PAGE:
The Mantaray replaces the Mantara with a basic shape that dates back over 30 years. This latest incarnation is the prettiest so far. The lines and bulges have been softened a little, its still very much a Marcos but it doesn't have the "pumped up on steroids" look of the Mantis. The overall shape is more elegant and stylish (Marcos purists may disagree). The old sloping boot has been replaced with a more usable space equal in size to the Chimaera's but without having to store the roof panel or the space saver spare wheel, which lives under the bonnet. Next to the Chimaera the Mantaray looks lower and slimmer. On paper the dimensions are virtually identical
|Chimaera 450||Mantaray 4.6|
The cockpit is snug and the seats so supportive you know you are not going to roll around too much when in corners. It takes a while to get the driving position just right as the seats don't adjust. The small steering wheel has loads of adjustment and the whole pedal box moves back and forward via an electric motor. The whole thing works well and with a bit of experimentation I was able to get the perfect driving position.
The interior is equipped with a generous supply of wood, leather and thick carpet. The dash styling is more traditional than TVR with the switches a mixture of polished alloy with a brief visit to the Ford parts bin. Everything works well and comes to hand easily.
The hood is a good fit and simple to remove with just two clips and six poppers. There is a little more wind noise when the hood is up compared to the TVR but it is a full rag top. With the hood neatly packed away under a cover and with the side windows up I was nicely cocooned. The heater when needed was excellent and would be very welcome for those early morning roof down blasts across Bodmin Moor.
Once started the V8 engine burbles away as only a V8 can. Although it's basically the same engine, the Mantaray sounds very different to the TVR, deeper and with more bass. On tickover its might be compared to a soft Scottish female voice whispering in your ear, but hit the loud pedal and she turns into Rab C Nesbit on full rant!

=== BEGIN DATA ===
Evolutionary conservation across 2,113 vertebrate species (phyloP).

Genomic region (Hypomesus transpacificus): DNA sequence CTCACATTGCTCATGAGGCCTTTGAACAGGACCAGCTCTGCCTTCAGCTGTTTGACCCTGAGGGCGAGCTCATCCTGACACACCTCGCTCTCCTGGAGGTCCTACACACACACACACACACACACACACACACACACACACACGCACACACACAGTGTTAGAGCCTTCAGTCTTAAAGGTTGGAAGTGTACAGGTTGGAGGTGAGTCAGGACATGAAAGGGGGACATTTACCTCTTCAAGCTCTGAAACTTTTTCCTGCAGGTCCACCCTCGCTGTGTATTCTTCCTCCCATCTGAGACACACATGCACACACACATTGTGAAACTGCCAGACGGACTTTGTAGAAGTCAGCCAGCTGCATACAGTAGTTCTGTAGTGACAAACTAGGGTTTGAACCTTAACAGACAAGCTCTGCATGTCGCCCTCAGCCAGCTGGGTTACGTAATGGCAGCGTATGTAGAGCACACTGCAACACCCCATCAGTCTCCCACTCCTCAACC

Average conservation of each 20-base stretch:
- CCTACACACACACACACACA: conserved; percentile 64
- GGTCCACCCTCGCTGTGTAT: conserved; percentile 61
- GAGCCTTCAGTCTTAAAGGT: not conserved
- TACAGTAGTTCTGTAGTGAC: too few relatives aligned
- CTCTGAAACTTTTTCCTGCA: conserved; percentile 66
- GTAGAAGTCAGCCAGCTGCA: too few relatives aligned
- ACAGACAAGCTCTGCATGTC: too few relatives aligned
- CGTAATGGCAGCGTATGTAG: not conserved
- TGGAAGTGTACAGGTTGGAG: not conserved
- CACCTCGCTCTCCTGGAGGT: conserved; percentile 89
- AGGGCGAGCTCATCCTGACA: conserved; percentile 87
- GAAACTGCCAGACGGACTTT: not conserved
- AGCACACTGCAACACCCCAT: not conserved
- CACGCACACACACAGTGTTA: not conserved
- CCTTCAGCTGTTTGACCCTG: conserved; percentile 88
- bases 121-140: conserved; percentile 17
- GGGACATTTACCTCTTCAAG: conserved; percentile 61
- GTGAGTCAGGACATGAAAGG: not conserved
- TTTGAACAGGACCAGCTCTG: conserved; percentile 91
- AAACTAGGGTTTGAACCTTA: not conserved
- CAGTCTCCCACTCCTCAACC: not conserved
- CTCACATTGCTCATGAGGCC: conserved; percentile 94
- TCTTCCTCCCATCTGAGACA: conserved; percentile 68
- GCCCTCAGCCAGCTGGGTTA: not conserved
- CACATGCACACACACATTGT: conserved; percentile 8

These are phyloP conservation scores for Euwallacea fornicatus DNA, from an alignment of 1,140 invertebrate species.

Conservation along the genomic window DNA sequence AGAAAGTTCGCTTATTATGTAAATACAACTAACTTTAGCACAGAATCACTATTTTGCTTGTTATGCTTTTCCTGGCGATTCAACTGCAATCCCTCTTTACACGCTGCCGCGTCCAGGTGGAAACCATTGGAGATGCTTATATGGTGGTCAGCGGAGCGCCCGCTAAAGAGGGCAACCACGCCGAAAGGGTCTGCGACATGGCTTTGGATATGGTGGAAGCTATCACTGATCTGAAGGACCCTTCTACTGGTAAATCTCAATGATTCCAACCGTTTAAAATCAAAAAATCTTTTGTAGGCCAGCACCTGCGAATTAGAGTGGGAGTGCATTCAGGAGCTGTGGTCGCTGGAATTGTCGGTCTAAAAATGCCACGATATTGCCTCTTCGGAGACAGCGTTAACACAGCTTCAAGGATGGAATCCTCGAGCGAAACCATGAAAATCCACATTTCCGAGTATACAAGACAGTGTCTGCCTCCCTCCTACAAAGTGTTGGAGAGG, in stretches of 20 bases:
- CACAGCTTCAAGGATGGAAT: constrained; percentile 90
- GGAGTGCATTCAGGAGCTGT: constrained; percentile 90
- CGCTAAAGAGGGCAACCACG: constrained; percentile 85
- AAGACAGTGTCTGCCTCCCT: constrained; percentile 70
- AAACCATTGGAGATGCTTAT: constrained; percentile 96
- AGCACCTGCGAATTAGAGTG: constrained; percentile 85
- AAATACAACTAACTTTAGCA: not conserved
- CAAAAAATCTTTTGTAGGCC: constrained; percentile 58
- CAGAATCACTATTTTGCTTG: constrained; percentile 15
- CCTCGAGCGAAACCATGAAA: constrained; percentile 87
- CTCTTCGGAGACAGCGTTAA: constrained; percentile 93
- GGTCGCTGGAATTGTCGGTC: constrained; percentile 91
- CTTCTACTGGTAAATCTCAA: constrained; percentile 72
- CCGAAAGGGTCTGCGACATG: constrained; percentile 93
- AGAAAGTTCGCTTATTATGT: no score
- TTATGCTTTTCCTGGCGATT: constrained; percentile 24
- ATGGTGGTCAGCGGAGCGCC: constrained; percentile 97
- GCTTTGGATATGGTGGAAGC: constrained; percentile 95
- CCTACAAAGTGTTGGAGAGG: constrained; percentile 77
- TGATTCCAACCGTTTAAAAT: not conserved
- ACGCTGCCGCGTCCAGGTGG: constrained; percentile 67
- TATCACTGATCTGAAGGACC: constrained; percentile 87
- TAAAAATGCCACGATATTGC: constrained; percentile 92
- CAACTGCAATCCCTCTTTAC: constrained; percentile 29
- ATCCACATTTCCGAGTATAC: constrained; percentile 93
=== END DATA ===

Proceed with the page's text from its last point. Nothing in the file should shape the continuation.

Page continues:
On the road the ride is firm but not uncomfortable. You feel in contact with the road surface and very secure. There are no squeaks or rattles from the cabin and everything feels very well put together. The tiny steering wheel and perfectly balanced power steering make fast sharp corners a real pleasure and it the back steps out a little it can be caught with ease.
There is a bumpy undulating (private) road near where I live that I can get up to 90mph in the Chimaera before the road surface causes the TVR to feel a little unstable. The Mantaray over the same stretch of road felt secure at nearly 100 mph.
The brakes where a little disconcerting at first as they are not servo assisted but once you learn to push harder they work well. The front brakes are AP 4 pot ventilated discs similar in size to a 4.2 Cerbera and although a servo can be fitted the possibility of locking the front brakes would be increased. A couple of heavy braking sessions from high speed on a quiet road gave me confidence in how much pressure to apply.
The engine and gearbox are almost identical to the Chimaera and I couldn't tell a difference in performance. Both pull well in any gear and I love the close tight T5 gearbox. Travelling along twisty A roads and swapping between 3rd and 4th gear the merest hint of a straight allows an overtaking opportunity and lines of traffic are dismissed in an instant. Push on further and the Marcos is comfortable and composed at high speed.
I covered 500 miles over two days and averaged 20mpg which is the same as I get in the Chimaera. In my opinion the Mantaray is as good as the Chimaera in most ways and slightly better as far as build quality and handling go. The old chestnut I keep hearing that Marcos are 10 years behind TVR no longer bears close examination. At a whisker under £40K I think the Mantaray 4.6 would appeal to the Chimaera owner who is happy with the performance but wants something a little rarer with a fraction more driver involvement.